Share This Article With Planet Earth
del.icio.usdel.icio.us DiggDigg RedditReddit
YahooMyWebYahooMyWeb GoogleGoogle FacebookFacebook



Related Links
University of Gothenburg
Water News - Science, Technology and Politics



Tempur-Pedic Mattress Comparison

Newsletters :: SpaceDaily Express :: SpaceWar Express :: TerraDaily Express :: Energy Daily
XML Feeds :: Space News :: Earth News :: War News :: Solar Energy News
WATER WORLD
How Do You Manage U.S. Oceans? Look At Local Successes
Providence RI (SPX) Apr 20, 2011
Policymakers are very familiar with land-use planning. But what is the best approach for planning uses of America's coastal waters and oceans? That question has gained importance since President Obama formed the National Ocean Council last summer and charged it with developing an ecosystem-based stewardship policy for the nation's oceans, coastal waters and the Great Lakes. A team of natur ... read more

.
Get Our Free Newsletters Via Email
  


WATER WORLD
Australia PM vows to back disaster-hit Japan

Japan PM declares no-go zone around nuclear plant

Germany's Munich Re issues profit warning on Japan quake

Japan to enforce evacuation zone around plant: report

WATER WORLD
Over 100,000 paid subscribers for NYTimes.com

Apple nearly doubles net profit, iPad sales dip

Don't stigmatise nuclear evacuees, says Japan govt

Robot readings in Japan nuke plant 'harsh'

WATER WORLD
Oxygenation At A Depth Of 120 Meters Can Save The Baltic Sea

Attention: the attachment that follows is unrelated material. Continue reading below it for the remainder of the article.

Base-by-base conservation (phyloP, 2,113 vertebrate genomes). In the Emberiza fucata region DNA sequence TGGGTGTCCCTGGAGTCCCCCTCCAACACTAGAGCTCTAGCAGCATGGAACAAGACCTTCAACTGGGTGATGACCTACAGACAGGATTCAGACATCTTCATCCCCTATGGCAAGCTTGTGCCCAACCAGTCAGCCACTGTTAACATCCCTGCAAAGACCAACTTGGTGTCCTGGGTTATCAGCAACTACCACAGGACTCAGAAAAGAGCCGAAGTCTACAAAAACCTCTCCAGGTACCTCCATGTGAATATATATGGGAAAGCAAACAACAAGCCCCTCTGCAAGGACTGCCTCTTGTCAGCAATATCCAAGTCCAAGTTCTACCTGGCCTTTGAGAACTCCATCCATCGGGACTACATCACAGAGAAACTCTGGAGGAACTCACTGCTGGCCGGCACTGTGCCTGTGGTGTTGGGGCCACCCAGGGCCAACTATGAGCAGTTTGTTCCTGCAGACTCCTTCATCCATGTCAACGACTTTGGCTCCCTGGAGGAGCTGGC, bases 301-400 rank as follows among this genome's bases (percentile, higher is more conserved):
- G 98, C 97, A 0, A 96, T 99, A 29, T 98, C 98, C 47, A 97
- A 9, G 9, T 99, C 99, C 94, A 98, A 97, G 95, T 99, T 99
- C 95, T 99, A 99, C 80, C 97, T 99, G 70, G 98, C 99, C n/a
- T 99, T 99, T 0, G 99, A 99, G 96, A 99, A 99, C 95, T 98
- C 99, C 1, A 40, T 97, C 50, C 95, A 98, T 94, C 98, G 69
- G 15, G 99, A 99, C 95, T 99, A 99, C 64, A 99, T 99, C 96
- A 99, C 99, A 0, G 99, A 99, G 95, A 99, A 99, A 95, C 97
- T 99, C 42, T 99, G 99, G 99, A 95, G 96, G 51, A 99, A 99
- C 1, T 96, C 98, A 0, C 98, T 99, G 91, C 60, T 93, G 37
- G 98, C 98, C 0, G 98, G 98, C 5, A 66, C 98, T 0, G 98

NASA Specialists To Descend On Offutt

New count made of world's barrier islands

Fog 'harvesting' could mean water for poor

WATER WORLD
Melting ice on Arctic islands boosts sea levels: study

Arctic coastline eroding with warming

Arctic Coasts On The Retreat

West Antarctic Warming Triggered By Warmer Sea Surface In Tropical Pacific

WATER WORLD
Disease hits wheat crops in Africa, Mideast

Nationwide Study Finds US Meat And Poultry Is Widely Contaminated

Activists save Chinese dogs from cooking pot

Japan asks Brazil to ease food import rules

WATER WORLD
Report Cites "Liquefaction" As Key To Much Of Japanese Earthquake Damage

Floods force hundreds to evacuate in central Canada

DLR Publishes The Results Of Its Volcanic Ash Measurement Flights

Liquefaction major culprit in Japan quake

WATER WORLD
Burkina Faso president assumes defence post

Work on Sudan split continues

Chinese aid good for Africa: ministers

Military helicopter crashes in Darfur, five dead: army

WATER WORLD
Television Breakups Can Cause Some Viewers Distress And Lead To More Media Use

Music can keep brain sharp into old age

Missing The Gorilla

Human Rules May Determine Environmental Tipping Points


The content herein, unless otherwise known to be public domain, are Copyright 1995-2010 - SpaceDaily. AFP and UPI Wire Stories are copyright Agence France-Presse and United Press International. ESA Portal Reports are copyright European Space Agency. All NASA sourced material is public domain. Additional copyrights may apply in whole or part to other bona fide parties. Advertising does not imply endorsement,agreement or approval of any opinions, statements or information provided by SpaceDaily on any Web page published or hosted by SpaceDaily. Privacy Statement